|Posted by toby_newton on May 9, 2013 at 5:05 PM|
Tarantino's latest offering is set in the southern US, before the Civil War, and the movie is essentially about a slave becoming a 'kick-ass cowboy' and riding out for revenge. Well, he actually sets out to rescue and be reunited with his wife, but it's hardly a spoiler to say there's going to be some revenge involved...come on, this is Tarantino. For whatever reason, he seems slightly obsessed with the subject that was the driver behind the 'Kill Bill' saga. This is as good as those films!
Here, he certainly pulls no punches in reminding current generations just how abhorrent even the very concept of the slave trade was. This may be an overtly stylized representation, simply punctuated with plenty of humorous scenes so as not to allow the audience to become overwhelmed by the violence on show, but I'm sure most movie goers will still feel anger that humanity allowed slavery to persist for so long while watching the tale unfold. Some people may argue that this is a director who simply glorifies violence and has cashed in on being controversial and liberal with historic accuracy but whilst he is no doubt primarily motivated by a desire to entertain, shock and show us his style, I think to say his work cannot inspire and provoke us to explore our feelings about the background subject matter would be somewhat blinkered. I guess he might argue it depends who's watching. One thing is for sure, this movie can leave adult audiences exiting the theatre feeling that twelve-feet tall sense of triumph over adversity after living through a character stripped of everything and watching him rise up and fight for it back. That doesn't mean they are all going to don a cowboy hat and head off to shoot their bank managers!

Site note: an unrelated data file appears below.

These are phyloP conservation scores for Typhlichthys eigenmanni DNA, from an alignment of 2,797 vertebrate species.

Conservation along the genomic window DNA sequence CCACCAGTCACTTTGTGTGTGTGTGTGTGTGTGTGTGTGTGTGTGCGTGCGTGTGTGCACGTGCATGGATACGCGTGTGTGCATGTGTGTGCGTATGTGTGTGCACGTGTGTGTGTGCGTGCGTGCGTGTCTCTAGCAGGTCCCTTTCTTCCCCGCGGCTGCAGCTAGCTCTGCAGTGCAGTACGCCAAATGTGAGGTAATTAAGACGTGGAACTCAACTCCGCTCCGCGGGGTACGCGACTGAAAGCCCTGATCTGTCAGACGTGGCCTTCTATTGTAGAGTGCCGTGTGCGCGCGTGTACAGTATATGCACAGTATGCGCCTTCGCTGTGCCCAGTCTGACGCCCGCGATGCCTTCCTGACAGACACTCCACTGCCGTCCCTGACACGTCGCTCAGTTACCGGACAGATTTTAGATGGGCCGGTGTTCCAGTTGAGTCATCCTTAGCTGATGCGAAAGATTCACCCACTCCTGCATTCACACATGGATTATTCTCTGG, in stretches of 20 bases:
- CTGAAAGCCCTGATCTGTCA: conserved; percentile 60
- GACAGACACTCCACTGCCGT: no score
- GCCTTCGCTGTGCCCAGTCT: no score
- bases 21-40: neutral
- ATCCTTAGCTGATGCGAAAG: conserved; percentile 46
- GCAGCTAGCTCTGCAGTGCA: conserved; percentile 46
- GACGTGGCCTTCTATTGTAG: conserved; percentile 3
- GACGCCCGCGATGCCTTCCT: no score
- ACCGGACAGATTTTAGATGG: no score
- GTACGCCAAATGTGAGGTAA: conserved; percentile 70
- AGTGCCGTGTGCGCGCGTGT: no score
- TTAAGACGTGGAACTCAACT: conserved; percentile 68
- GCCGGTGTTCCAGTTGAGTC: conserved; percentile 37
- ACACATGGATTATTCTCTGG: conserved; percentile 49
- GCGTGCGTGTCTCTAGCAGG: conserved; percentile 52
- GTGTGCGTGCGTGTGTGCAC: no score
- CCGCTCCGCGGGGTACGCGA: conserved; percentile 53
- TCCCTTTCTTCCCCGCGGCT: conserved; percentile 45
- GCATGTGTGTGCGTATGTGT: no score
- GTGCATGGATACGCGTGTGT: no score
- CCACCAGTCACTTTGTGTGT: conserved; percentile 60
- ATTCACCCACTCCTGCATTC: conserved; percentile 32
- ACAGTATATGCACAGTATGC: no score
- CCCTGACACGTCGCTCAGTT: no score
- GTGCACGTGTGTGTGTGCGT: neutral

Back to the movie itself and the lead character, Django, is a slave whose experienced brutality at the hands of his former owners but his given his shot at revenge after meeting a German-born bounty played by Christopher Waltz. Waltz is, in my humble opinion, brilliant and hilarious in this and you cannot help but root for pair as they set out on their mission. Django himself is played by Jamie Foxx and, apologies to Brit, Idris Elba who was interested in the role, Foxx is perfect for the part. needless to say, the sound track and the style oozing from this movie makes it a very cool 180 minutes. One very slight complaint is that the typical, exaggerated and crazy Tarantino ending is perhaps a little too drawn out and just feels a little bit like 'From Dusk Till Dawn'. All in all though, I will pick this one up when it is out on DVD and enjoy watching it again - but go see it on the big screen, quick!
By Toby Newton - 2013